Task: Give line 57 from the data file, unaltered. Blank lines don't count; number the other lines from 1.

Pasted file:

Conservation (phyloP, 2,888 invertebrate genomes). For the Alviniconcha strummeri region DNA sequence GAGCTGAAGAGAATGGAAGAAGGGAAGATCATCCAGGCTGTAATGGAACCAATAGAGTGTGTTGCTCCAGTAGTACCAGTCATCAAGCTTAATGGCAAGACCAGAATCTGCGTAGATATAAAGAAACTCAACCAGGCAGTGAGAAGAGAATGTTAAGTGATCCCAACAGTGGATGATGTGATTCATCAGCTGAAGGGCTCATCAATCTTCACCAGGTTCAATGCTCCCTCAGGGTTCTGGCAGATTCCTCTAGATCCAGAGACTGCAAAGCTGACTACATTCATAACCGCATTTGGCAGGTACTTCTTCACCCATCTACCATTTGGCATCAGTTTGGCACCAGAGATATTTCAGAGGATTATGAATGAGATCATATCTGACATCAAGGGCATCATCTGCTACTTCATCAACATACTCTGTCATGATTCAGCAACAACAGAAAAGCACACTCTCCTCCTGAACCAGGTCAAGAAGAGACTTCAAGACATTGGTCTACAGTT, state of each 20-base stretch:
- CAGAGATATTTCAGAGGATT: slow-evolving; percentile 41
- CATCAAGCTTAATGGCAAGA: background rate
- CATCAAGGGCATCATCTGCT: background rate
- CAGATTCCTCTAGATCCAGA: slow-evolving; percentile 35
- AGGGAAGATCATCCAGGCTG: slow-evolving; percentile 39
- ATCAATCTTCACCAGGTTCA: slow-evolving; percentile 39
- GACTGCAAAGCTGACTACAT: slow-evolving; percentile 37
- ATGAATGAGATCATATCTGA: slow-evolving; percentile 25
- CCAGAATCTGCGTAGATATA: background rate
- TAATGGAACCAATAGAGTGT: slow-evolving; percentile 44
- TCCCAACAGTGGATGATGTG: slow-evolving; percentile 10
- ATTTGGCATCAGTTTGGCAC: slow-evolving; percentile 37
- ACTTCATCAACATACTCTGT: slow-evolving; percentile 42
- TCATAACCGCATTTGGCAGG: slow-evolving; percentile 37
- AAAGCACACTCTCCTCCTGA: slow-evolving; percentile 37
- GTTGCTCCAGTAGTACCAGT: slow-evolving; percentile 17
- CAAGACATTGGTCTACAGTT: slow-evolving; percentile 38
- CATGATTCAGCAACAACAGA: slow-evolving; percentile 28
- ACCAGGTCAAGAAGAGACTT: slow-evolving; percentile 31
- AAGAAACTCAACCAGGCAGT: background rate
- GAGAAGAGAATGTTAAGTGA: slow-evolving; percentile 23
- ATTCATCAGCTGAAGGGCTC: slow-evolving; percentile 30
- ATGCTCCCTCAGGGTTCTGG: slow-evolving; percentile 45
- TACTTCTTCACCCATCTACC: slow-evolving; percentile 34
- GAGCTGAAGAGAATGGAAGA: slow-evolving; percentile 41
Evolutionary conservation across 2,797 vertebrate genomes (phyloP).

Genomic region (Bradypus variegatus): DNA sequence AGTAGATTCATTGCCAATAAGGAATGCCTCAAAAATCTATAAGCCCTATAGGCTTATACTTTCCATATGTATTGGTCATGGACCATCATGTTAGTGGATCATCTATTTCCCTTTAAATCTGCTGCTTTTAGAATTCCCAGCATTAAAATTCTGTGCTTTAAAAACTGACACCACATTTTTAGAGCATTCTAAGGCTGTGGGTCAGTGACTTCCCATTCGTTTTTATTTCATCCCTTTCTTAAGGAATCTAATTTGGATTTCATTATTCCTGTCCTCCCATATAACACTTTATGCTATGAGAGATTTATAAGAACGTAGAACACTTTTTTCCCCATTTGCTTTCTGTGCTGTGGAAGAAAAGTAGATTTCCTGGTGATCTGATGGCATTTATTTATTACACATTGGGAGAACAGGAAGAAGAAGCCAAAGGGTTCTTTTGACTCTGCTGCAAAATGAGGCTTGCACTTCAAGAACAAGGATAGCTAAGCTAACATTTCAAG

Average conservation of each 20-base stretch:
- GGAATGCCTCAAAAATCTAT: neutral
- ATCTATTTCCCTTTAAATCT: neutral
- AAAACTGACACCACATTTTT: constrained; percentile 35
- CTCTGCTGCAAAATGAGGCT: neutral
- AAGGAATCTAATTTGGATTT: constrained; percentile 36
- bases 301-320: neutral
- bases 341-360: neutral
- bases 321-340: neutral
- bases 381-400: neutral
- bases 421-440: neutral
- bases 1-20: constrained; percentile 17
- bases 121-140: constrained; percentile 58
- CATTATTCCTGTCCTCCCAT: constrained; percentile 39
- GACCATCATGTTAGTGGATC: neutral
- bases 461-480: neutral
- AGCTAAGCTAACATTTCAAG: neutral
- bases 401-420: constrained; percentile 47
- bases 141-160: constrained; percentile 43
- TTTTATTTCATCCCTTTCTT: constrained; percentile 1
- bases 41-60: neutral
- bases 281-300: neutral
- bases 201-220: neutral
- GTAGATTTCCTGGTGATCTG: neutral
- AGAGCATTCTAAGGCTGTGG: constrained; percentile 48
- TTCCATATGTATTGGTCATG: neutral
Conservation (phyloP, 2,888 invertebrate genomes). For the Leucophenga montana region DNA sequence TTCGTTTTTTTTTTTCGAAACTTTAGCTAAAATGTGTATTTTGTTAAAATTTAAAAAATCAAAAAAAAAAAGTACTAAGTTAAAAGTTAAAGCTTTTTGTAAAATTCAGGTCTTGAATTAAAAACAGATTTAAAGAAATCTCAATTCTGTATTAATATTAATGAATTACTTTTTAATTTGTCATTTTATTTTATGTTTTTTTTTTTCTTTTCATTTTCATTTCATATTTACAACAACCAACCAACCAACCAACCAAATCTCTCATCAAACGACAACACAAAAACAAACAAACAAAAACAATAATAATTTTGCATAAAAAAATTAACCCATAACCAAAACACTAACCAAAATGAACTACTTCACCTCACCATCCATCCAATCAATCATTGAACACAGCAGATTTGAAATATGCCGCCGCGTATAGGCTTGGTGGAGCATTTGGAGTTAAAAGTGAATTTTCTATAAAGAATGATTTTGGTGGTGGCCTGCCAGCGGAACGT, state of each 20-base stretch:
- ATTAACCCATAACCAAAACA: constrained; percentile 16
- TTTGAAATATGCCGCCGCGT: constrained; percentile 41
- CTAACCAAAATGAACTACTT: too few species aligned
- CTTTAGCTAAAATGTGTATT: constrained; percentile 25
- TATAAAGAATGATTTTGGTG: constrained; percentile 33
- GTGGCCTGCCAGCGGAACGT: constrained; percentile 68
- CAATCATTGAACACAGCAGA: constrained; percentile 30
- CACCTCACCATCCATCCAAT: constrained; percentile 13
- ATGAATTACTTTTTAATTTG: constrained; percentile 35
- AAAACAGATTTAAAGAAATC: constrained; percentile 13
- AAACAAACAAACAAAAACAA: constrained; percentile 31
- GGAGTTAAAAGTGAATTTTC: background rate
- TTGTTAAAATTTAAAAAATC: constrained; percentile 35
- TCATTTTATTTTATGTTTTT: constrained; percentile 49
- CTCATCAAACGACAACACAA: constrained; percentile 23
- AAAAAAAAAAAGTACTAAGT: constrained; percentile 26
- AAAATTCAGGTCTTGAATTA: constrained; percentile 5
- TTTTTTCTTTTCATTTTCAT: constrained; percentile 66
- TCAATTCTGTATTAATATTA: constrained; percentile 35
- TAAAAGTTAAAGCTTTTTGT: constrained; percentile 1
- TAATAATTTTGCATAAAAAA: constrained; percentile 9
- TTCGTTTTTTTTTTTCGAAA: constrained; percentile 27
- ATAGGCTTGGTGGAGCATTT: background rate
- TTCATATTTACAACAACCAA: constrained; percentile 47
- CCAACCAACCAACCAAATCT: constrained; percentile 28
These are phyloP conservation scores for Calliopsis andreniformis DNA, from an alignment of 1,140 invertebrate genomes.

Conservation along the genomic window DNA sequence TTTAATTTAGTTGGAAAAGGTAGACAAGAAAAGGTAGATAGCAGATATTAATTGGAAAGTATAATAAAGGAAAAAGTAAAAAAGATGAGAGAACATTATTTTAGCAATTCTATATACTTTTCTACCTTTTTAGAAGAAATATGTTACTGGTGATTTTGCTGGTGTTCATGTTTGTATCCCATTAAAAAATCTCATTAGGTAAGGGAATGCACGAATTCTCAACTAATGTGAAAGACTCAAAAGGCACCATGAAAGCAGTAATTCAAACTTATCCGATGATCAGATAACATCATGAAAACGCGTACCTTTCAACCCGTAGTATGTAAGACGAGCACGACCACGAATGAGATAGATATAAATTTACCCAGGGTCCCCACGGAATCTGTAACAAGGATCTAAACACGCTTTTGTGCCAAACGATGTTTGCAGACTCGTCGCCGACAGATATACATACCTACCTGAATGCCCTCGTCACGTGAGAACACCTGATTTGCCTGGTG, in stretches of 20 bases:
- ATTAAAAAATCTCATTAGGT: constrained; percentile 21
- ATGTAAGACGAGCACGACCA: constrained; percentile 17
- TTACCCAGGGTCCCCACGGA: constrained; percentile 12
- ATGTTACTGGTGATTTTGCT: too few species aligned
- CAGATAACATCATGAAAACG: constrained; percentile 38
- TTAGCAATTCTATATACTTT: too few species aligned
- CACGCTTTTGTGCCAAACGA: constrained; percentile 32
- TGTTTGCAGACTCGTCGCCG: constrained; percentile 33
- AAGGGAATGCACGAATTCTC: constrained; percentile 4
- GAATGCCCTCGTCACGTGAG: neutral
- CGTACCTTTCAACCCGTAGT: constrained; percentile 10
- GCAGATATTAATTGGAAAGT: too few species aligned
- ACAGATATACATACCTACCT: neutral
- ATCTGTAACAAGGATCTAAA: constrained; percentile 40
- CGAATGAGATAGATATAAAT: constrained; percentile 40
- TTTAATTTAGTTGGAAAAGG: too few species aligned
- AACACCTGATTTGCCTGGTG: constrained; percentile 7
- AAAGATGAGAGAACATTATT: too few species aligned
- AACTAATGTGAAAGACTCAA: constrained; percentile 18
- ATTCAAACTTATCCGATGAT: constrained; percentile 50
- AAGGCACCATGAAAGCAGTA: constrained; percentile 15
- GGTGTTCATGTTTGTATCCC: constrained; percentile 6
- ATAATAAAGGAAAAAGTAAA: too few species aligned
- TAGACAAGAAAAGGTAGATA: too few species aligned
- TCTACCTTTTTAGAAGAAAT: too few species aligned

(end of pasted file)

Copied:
- TTTGAAATATGCCGCCGCGT: constrained; percentile 41